I’ve had a few inquiries recently about the set-up required for the black background equine portraiture that I create, so I thought I would write a post to describe the various options and process involved with each.
There are three ways that these black backgrounds are made: completely in photoshop, with artificial light or with a combination of natural light, studio lights and environment.
1. Completely in Photoshop
This is the option most event photographers will use for a photo taken in sunlight. The horse is cut out or extracted from the background, or the background is simply painted over and blackened out using photoshop.
The problem with this method is it will look very un-natural and often amateurish, as if the horse has been cut out and stuck on a black background (which it essentially has been).
My background in photorealistic traditional painting has helped me develop a keen eye when it comes to lighting, light fall off and creating form from highlights and shadows. I am a digital artist as well, so I use a wacom tablet and pressure sensitive pen to manipulate the light, reflected colours and shadows so that the black background wraps around the horse’s form in a much more realistic way.
This is a very time consuming process to do well, its my least favourite way of creating black backgrounds and because the results do not look natural (depending on the light in the original photograph they can look downright awful), this is not the black background horse photography option that I offer to my private portrait clients.
2. Artificial Studio Lighting
The second way is to create the black background in-camera using artificial studio lighting. This is the most effective way to create black background portraits with minimal photoshop work needed if the facilities are right. The main problem with this method is the studio equipment required to create them is expensive and it takes considerable experience and knowledge to be able to use studio lighting equipment properly. Studio photography should never be undertaken by a photographer with little experience with horses.
Interestingly enough most horses I have used artificial lighting with are not concerned about the flash of light at all (even the hottest of thoroughbreds).
Some horses may prick their ears at the ‘pop’ when the lights trigger, but the thing most horses will be concerned about is the modifiers and softboxes that are required for studio lighting. Like most things with horses, time, experience and patience will desensitise most horses so that studio light photographs can be taken safely.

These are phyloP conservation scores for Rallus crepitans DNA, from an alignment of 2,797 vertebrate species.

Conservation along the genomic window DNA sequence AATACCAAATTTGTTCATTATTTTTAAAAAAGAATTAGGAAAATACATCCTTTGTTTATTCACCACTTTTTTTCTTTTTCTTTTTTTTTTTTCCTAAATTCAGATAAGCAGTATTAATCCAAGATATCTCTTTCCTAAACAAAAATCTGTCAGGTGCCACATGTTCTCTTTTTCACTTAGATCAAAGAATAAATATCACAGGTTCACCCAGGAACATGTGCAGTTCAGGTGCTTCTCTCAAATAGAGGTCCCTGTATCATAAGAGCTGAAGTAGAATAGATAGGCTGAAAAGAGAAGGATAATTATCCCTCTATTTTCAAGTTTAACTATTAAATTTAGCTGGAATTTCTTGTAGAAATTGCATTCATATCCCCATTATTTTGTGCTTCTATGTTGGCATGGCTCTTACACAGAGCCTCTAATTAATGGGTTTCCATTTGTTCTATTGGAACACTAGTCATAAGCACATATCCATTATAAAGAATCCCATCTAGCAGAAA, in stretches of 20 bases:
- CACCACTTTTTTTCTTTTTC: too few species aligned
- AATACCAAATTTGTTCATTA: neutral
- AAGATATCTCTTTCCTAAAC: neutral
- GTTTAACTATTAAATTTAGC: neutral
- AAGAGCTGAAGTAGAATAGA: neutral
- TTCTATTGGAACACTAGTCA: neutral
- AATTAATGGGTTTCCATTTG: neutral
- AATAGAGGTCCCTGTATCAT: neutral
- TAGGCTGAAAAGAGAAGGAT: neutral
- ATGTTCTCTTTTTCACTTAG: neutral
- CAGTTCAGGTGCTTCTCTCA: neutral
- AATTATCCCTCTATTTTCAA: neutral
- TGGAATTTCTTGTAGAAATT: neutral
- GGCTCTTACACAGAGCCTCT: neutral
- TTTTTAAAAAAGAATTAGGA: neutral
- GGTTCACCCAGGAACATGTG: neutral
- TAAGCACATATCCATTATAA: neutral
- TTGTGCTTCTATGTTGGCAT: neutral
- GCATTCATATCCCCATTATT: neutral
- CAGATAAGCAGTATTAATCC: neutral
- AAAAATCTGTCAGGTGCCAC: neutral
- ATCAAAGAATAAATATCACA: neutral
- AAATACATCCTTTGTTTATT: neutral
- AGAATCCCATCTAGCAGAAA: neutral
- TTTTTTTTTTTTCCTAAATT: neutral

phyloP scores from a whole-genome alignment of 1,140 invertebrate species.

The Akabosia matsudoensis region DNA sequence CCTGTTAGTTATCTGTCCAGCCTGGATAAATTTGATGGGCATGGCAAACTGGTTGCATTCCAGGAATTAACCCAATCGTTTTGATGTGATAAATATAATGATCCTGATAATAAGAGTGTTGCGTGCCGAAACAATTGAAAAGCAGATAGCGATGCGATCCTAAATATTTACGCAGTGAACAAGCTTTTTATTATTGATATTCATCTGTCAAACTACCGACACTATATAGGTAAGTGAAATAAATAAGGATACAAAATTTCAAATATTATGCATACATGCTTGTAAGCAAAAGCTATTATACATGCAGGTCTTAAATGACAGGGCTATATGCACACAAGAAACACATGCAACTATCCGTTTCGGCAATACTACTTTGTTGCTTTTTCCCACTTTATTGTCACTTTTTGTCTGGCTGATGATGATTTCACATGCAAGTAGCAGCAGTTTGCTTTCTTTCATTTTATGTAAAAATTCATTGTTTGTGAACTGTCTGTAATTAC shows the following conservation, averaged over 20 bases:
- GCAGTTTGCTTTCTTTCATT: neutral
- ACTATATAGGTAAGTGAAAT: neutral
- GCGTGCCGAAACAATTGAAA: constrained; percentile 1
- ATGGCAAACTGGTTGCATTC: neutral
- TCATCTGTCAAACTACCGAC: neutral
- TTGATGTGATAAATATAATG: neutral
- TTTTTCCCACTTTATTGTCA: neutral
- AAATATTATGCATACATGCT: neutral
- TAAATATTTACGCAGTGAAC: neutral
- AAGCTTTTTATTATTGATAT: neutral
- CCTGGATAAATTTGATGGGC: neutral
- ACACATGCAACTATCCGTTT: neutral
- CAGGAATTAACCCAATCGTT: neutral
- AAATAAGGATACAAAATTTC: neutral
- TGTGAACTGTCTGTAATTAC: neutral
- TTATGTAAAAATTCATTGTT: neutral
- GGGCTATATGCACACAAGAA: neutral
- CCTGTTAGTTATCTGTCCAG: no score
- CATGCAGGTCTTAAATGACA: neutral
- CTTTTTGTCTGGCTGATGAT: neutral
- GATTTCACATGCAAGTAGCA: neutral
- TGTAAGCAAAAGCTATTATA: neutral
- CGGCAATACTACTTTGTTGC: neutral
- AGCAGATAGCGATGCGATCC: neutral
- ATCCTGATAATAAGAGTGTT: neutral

While an indoor arena is ideal for these portraits with artificial lighting, it can be done in other environments such as a big hay shed, stable breezeway or large carport. With strong enough lighting they can also be done completely outside.
Aesthetically speaking, artificial lights create more contrast in black background portraits which works particularly well on animal coats to increase the depth and shine.
3. Natural Light
The final way black background portraits can be created is 100% in camera with no artificial light at all. This method creates natural looking images as they are created by manipulating natural light and shadow during the photography session, and then enhancing the shadows in photoshop.
The downside of the natural light method is that it does require the session to be held at a location where there is a barn, shed, stable or carport to create the shadow/darker area behind the horse.
The horse is positioned at a specific point where the natural light and shadow meet in harmony, this positioning will change depending on the actual building being used as well as the size of the horse.
Professional quality camera equipment is required for the best results. Depending on the colour of the horse and other variables, it can be necessary to under-expose the photo which causes all sorts of problems with noise, soft focus and quality degradation with camera equipment that cannot handle low light well.
Black background portraits created with this method take skill in photoshop or lightroom to process, but the end result when done well, is a natural looking photograph.
I prefer the second and third methods when I create black background portraits, depending on my client’s preference for the look of the final images, how the horse responds to the equipment and the facilities available at the session location.
When using artificial lighting I always take the time needed for the horse to adjust to the umbrella, softbox and backdrop stands, using the same training principles that I use with my own horses (think Warwick Schiller, Ray Hunt, Tom Dorrance, Buck Brannaman et al).
Knowing how to shoot these sessions with 100% natural light as well as with portable studio equipment means that if your horse happens to be one of those that does not desensitize to studio lighting equipment, I will still be able create beautiful fine art black backgrounds portraits for you.
Conversely, white background portraits can be created using natural light from simply positioning the horse against big open sky or by using a white studio backdrop. I offer both black and white backgrounds for my clients, the specific method used will depend on the environment the horse is in.